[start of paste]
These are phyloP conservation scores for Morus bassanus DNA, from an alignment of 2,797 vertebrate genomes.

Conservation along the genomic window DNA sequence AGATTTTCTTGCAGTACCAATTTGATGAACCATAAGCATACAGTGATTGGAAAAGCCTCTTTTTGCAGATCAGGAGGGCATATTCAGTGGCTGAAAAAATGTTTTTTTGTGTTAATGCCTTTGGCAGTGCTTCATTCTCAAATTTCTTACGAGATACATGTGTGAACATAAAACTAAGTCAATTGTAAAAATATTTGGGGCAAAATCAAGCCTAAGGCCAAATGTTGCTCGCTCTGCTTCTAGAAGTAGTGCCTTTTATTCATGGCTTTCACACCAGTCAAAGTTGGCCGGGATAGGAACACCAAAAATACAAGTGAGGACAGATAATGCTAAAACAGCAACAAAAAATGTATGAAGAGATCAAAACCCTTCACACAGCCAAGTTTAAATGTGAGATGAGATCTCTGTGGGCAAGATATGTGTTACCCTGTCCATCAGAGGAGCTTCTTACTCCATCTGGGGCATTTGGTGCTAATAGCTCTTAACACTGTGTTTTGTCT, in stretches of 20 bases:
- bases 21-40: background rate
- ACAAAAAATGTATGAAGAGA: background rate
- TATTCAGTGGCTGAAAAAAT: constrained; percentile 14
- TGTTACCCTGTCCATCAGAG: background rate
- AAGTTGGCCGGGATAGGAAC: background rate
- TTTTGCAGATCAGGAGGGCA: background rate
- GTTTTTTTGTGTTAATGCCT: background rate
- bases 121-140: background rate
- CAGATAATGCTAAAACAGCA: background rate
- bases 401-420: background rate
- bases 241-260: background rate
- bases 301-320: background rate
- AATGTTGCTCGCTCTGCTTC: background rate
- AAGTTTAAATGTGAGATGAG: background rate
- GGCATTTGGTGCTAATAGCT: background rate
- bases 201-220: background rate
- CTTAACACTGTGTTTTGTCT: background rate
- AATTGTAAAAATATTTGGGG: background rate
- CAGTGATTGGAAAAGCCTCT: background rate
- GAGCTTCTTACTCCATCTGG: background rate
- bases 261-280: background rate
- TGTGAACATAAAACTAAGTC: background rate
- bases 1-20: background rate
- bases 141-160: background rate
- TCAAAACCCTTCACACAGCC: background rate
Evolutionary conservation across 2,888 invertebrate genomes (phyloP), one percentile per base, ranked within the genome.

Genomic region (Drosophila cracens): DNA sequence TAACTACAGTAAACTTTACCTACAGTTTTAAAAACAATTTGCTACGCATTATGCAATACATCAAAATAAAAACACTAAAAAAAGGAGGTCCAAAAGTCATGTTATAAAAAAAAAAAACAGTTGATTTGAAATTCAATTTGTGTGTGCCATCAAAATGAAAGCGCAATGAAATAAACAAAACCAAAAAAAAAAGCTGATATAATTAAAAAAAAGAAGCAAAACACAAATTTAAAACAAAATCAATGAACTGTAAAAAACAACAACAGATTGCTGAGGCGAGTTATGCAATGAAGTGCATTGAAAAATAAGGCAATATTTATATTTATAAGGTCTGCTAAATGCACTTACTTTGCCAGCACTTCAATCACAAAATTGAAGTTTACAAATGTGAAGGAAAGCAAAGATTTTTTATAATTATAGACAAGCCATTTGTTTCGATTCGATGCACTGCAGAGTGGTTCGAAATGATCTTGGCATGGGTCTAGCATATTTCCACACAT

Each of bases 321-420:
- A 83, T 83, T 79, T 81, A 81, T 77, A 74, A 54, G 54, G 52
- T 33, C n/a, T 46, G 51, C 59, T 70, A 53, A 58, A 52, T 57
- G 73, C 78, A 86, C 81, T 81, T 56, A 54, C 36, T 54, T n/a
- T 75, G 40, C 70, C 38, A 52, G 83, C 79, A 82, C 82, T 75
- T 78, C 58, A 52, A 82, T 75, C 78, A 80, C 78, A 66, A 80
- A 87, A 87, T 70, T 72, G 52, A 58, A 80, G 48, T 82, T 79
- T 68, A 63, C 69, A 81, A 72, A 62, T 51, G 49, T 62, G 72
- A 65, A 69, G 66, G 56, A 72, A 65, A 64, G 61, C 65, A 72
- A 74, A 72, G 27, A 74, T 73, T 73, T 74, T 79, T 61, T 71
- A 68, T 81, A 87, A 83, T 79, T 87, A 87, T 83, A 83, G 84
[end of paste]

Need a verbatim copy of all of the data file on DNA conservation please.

These are phyloP conservation scores for Morus bassanus DNA, from an alignment of 2,797 vertebrate genomes.

Conservation along the genomic window DNA sequence AGATTTTCTTGCAGTACCAATTTGATGAACCATAAGCATACAGTGATTGGAAAAGCCTCTTTTTGCAGATCAGGAGGGCATATTCAGTGGCTGAAAAAATGTTTTTTTGTGTTAATGCCTTTGGCAGTGCTTCATTCTCAAATTTCTTACGAGATACATGTGTGAACATAAAACTAAGTCAATTGTAAAAATATTTGGGGCAAAATCAAGCCTAAGGCCAAATGTTGCTCGCTCTGCTTCTAGAAGTAGTGCCTTTTATTCATGGCTTTCACACCAGTCAAAGTTGGCCGGGATAGGAACACCAAAAATACAAGTGAGGACAGATAATGCTAAAACAGCAACAAAAAATGTATGAAGAGATCAAAACCCTTCACACAGCCAAGTTTAAATGTGAGATGAGATCTCTGTGGGCAAGATATGTGTTACCCTGTCCATCAGAGGAGCTTCTTACTCCATCTGGGGCATTTGGTGCTAATAGCTCTTAACACTGTGTTTTGTCT, in stretches of 20 bases:
- bases 21-40: background rate
- ACAAAAAATGTATGAAGAGA: background rate
- TATTCAGTGGCTGAAAAAAT: constrained; percentile 14
- TGTTACCCTGTCCATCAGAG: background rate
- AAGTTGGCCGGGATAGGAAC: background rate
- TTTTGCAGATCAGGAGGGCA: background rate
- GTTTTTTTGTGTTAATGCCT: background rate
- bases 121-140: background rate
- CAGATAATGCTAAAACAGCA: background rate
- bases 401-420: background rate
- bases 241-260: background rate
- bases 301-320: background rate
- AATGTTGCTCGCTCTGCTTC: background rate
- AAGTTTAAATGTGAGATGAG: background rate
- GGCATTTGGTGCTAATAGCT: background rate
- bases 201-220: background rate
- CTTAACACTGTGTTTTGTCT: background rate
- AATTGTAAAAATATTTGGGG: background rate
- CAGTGATTGGAAAAGCCTCT: background rate
- GAGCTTCTTACTCCATCTGG: background rate
- bases 261-280: background rate
- TGTGAACATAAAACTAAGTC: background rate
- bases 1-20: background rate
- bases 141-160: background rate
- TCAAAACCCTTCACACAGCC: background rate
Evolutionary conservation across 2,888 invertebrate genomes (phyloP), one percentile per base, ranked within the genome.

Genomic region (Drosophila cracens): DNA sequence TAACTACAGTAAACTTTACCTACAGTTTTAAAAACAATTTGCTACGCATTATGCAATACATCAAAATAAAAACACTAAAAAAAGGAGGTCCAAAAGTCATGTTATAAAAAAAAAAAACAGTTGATTTGAAATTCAATTTGTGTGTGCCATCAAAATGAAAGCGCAATGAAATAAACAAAACCAAAAAAAAAAGCTGATATAATTAAAAAAAAGAAGCAAAACACAAATTTAAAACAAAATCAATGAACTGTAAAAAACAACAACAGATTGCTGAGGCGAGTTATGCAATGAAGTGCATTGAAAAATAAGGCAATATTTATATTTATAAGGTCTGCTAAATGCACTTACTTTGCCAGCACTTCAATCACAAAATTGAAGTTTACAAATGTGAAGGAAAGCAAAGATTTTTTATAATTATAGACAAGCCATTTGTTTCGATTCGATGCACTGCAGAGTGGTTCGAAATGATCTTGGCATGGGTCTAGCATATTTCCACACAT

Each of bases 321-420:
- A 83, T 83, T 79, T 81, A 81, T 77, A 74, A 54, G 54, G 52
- T 33, C n/a, T 46, G 51, C 59, T 70, A 53, A 58, A 52, T 57
- G 73, C 78, A 86, C 81, T 81, T 56, A 54, C 36, T 54, T n/a
- T 75, G 40, C 70, C 38, A 52, G 83, C 79, A 82, C 82, T 75
- T 78, C 58, A 52, A 82, T 75, C 78, A 80, C 78, A 66, A 80
- A 87, A 87, T 70, T 72, G 52, A 58, A 80, G 48, T 82, T 79
- T 68, A 63, C 69, A 81, A 72, A 62, T 51, G 49, T 62, G 72
- A 65, A 69, G 66, G 56, A 72, A 65, A 64, G 61, C 65, A 72
- A 74, A 72, G 27, A 74, T 73, T 73, T 74, T 79, T 61, T 71
- A 68, T 81, A 87, A 83, T 79, T 87, A 87, T 83, A 83, G 84